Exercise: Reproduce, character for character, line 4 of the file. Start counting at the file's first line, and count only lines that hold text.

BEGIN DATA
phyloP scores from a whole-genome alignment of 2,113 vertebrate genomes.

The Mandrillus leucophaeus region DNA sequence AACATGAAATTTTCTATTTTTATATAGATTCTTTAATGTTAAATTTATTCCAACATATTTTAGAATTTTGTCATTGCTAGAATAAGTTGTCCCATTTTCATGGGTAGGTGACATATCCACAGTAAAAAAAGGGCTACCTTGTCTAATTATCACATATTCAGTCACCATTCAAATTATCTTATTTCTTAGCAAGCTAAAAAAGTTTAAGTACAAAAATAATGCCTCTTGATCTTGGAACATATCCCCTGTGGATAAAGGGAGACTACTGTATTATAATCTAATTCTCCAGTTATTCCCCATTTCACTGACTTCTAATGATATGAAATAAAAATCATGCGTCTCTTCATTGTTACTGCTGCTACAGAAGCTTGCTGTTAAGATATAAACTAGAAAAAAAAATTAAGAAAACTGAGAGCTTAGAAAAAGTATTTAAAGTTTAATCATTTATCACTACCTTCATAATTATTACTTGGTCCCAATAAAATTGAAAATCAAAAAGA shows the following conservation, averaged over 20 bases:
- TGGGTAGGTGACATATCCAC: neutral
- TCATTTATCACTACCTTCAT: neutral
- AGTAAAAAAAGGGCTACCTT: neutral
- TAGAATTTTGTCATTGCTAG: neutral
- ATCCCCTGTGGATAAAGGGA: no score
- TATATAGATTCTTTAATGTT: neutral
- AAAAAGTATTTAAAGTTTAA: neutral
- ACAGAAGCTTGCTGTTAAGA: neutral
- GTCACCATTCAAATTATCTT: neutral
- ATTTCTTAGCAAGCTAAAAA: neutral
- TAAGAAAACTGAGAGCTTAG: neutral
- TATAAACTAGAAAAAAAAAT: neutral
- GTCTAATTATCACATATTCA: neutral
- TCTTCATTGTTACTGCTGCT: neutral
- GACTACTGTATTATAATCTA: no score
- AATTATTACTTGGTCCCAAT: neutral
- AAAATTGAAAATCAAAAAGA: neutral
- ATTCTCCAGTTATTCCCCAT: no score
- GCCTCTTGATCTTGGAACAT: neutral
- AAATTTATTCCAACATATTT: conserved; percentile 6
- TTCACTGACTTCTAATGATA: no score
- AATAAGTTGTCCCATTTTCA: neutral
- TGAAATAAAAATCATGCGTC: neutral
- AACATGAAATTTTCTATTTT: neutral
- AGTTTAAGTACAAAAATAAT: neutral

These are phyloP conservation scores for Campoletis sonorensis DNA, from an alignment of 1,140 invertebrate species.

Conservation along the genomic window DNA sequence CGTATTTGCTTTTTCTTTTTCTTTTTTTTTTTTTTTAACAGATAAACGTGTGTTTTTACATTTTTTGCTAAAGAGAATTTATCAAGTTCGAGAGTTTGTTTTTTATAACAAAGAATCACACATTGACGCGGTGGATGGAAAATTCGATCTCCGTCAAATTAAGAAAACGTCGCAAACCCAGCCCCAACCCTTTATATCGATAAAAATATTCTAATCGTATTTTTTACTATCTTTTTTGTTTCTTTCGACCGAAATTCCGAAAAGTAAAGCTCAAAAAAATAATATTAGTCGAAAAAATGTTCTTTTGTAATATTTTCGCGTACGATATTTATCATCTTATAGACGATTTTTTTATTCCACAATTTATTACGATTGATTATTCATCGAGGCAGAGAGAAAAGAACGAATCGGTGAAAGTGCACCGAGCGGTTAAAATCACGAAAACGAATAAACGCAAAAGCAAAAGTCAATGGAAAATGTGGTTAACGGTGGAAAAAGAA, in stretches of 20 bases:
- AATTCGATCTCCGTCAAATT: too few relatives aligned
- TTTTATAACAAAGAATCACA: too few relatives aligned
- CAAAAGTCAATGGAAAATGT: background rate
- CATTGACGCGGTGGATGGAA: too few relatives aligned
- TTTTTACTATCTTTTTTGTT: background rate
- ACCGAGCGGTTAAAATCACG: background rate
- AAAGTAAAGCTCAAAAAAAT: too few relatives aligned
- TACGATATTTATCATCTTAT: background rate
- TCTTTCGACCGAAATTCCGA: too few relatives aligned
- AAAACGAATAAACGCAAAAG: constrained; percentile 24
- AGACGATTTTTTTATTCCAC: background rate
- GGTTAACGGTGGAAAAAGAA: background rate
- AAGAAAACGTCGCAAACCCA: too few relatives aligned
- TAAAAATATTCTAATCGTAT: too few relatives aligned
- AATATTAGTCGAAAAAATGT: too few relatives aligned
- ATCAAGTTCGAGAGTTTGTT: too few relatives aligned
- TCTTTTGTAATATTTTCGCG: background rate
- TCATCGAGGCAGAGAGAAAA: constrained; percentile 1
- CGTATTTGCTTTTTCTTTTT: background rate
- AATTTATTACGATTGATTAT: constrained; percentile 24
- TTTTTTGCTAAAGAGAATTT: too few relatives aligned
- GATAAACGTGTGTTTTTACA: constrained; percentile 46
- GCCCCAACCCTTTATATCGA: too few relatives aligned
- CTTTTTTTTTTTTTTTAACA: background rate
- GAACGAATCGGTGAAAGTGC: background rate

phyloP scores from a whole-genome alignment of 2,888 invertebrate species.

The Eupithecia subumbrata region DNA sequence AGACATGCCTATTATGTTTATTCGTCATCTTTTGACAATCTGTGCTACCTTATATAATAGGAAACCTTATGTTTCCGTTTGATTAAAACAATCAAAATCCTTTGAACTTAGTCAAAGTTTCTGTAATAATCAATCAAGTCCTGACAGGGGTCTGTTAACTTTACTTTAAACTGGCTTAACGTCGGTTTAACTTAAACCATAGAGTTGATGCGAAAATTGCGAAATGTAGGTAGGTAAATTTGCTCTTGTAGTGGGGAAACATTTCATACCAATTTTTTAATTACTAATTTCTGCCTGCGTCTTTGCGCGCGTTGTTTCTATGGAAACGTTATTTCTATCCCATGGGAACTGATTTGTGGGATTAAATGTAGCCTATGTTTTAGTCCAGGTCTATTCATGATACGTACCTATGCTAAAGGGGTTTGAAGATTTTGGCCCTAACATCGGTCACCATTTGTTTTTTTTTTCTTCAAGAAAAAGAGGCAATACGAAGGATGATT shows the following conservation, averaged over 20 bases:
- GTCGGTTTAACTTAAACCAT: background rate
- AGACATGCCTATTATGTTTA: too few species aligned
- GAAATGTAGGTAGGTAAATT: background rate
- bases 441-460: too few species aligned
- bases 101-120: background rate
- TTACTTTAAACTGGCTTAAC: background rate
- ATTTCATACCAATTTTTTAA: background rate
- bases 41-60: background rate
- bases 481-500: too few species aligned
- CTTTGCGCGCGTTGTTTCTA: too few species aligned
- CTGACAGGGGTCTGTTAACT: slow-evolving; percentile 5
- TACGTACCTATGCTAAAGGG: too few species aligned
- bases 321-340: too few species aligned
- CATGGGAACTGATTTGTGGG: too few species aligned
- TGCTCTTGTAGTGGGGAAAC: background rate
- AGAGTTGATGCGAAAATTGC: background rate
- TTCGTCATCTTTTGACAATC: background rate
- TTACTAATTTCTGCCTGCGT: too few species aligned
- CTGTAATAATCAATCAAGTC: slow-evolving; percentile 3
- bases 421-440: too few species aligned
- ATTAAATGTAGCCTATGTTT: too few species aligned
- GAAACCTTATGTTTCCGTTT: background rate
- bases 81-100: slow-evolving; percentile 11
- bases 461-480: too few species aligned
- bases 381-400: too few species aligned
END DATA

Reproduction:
- TCATTTATCACTACCTTCAT: neutral